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Worn down employees, overwhelmed with the demands of life and their jobs? These benefits might help.

How well are your employees doing?

If you’re like some businesses over the last year, you might not know they’re struggling until it’s too late: United States employee voluntary turnover is expected to increase by 20% this year, according to a study from Gartner. People are job hopping for all sorts of reasons: better pay, improved benefits, opportunities for growth, or a different career altogether.

One way to help? Support employee well-being — mental, emotional, physical, and financial — through workplace benefits.

“As a business, it’s time to reevaluate whether your benefits match what your employees say they need,” says Joleen Workman, vice president of customer care for Principal®. “You have more resources available today to respond to those needs and manage a happier and healthier workforce.”

These Six Ideas May Help You Get Started

Support a work/life balance

A study by Gartner found that the past three years changed how employees feel about work and life: 58% have a different perspective about where they work, and 50% have different expectations of their employers. Translation? Work/life balance matters more than ever.

Depending on your company’s size and needs, that may enable you to lean into flexibility in where, how, and when employees work — less about counting hours in the office and more about work that needs to be done. “I picture it more like a compassionate conversation where your employees feel the emotional investment you have in them as people,” says Amy Friedrich, president of U.S. Insurance Solutions at Principal.

Support physical well-being

According to the Centers for Disease Control, wellness programs increase productivity and morale and reduce absenteeism — good for employers, good for employees. And it’s an area that may cost less than you think. “There are options to choose what’s paid for by the employer and what’s paid by the employee,” says Nate Schelhaas, senior vice president of U.S. Insurance Solutions at Principal. Here’s one example: health insurance, mostly paid for by an employer, but gym memberships, perhaps with a small discount arranged by an employer, mostly paid for by employees.

Support financial well-being

This type of offering — anything from information on basic budgeting to webinars about managing health care costs and tackling student loan debt — has positive effects beyond bigger savings accounts. One recent study, for example, found that nearly three-quarters of employees experiencing financial stress also experience physical symptoms. And if your employees don’t feel well, they can’t bring their best selves to work.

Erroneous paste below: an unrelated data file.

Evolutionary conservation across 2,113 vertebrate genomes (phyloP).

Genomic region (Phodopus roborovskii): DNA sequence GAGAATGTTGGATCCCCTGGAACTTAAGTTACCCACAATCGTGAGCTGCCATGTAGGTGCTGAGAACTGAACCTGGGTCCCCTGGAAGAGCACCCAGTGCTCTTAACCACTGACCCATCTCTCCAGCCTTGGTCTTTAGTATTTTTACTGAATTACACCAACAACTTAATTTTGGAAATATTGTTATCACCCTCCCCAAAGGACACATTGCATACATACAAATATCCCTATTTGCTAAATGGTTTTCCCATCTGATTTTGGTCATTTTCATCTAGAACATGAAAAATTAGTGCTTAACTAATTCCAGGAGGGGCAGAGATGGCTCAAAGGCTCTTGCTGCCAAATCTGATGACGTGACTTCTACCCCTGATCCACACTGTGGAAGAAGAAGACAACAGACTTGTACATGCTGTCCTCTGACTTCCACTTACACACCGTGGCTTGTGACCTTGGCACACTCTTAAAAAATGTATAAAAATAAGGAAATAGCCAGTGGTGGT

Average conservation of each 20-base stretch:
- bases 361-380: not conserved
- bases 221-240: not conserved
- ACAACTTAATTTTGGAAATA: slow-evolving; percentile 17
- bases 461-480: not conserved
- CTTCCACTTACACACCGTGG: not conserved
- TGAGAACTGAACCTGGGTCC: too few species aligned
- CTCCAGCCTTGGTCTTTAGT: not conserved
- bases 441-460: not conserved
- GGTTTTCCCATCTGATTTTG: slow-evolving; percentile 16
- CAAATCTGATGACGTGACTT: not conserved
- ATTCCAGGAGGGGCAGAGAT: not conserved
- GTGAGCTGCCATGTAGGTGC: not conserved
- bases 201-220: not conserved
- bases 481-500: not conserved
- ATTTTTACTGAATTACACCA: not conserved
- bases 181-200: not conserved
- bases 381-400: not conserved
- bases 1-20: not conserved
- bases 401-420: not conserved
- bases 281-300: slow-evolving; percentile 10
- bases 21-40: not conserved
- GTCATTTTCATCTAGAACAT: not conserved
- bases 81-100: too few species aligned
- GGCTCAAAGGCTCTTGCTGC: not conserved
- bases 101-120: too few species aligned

Support mental and emotional health

Employers with employee assistance programs (EAP) find they have lower absentee rates and health care costs, as well as more productive workplaces — which may help with burnout and stress for both employees and owners.1 Many EAPs include several supports for mental and emotional health, such as:

· Caregiving assistance — finding daycare or elder care, for example
· Family counseling
· Grief and crisis intervention

Both owners and employees often need updates on EAP existence, value, and access, says Kara Hoogensen, senior vice president of specialty benefits for Principal. Luckily, there’s a decreasing stigma around EAPs, especially among younger generations: It’s not an issue for millennials.2
“It comes back to creating an environment where employees are going to be best positioned to deliver their best work,” Hoogensen says. “If employees feel supported while at and away from work, they have more mind space available to deliver great results.”

Nurture your employees’ life stages

Customizing benefits for your workforce requires knowledge about who your employees are and what they value. “A 25-year-old may have student loans, while a 55-year-old may be saving into their retirement account to catch up on savings,” Schelhaas says. “Understanding what your employees want is critical to your success.”

Support career growth

You don’t need a formal mentoring program with committees. A small business can easily connect employees with role models in the community who will serve as career mentors. Create your network of small business leaders, including women and those with diverse backgrounds.
Think of benefits and well-being as a loop: An employee with a medical crisis, for example, may then struggle to afford high health care costs, which in turn triggers mental stress. Conversely, an employee with physical, financial, and mental support may be able to improve their work performance. Find what works, review, and adapt.

Discover more ways to help your business and employees thrive.

1 Office of Personnel Management
2 Principal survey of 128 businesses (Principal customers) and 128 employees (of other businesses), February 2022.

This content is intended to be educational in nature and is not intended to be taken as a recommendation.

Insurance products issued by Principal National Life Insurance Co (except in NY) and Principal Life Insurance Company®. Plan administrative services offered by Principal Life. Principal Funds, Inc. is distributed by Principal Funds Distributor, Inc. Securities offered through Principal Securities, Inc., member SIPC and/or independent broker/dealers. Referenced companies are members of the Principal Financial Group®, Des Moines, IA 50392. ©2022 Principal Financial Services, Inc.



All rights reserved Jenson Knight.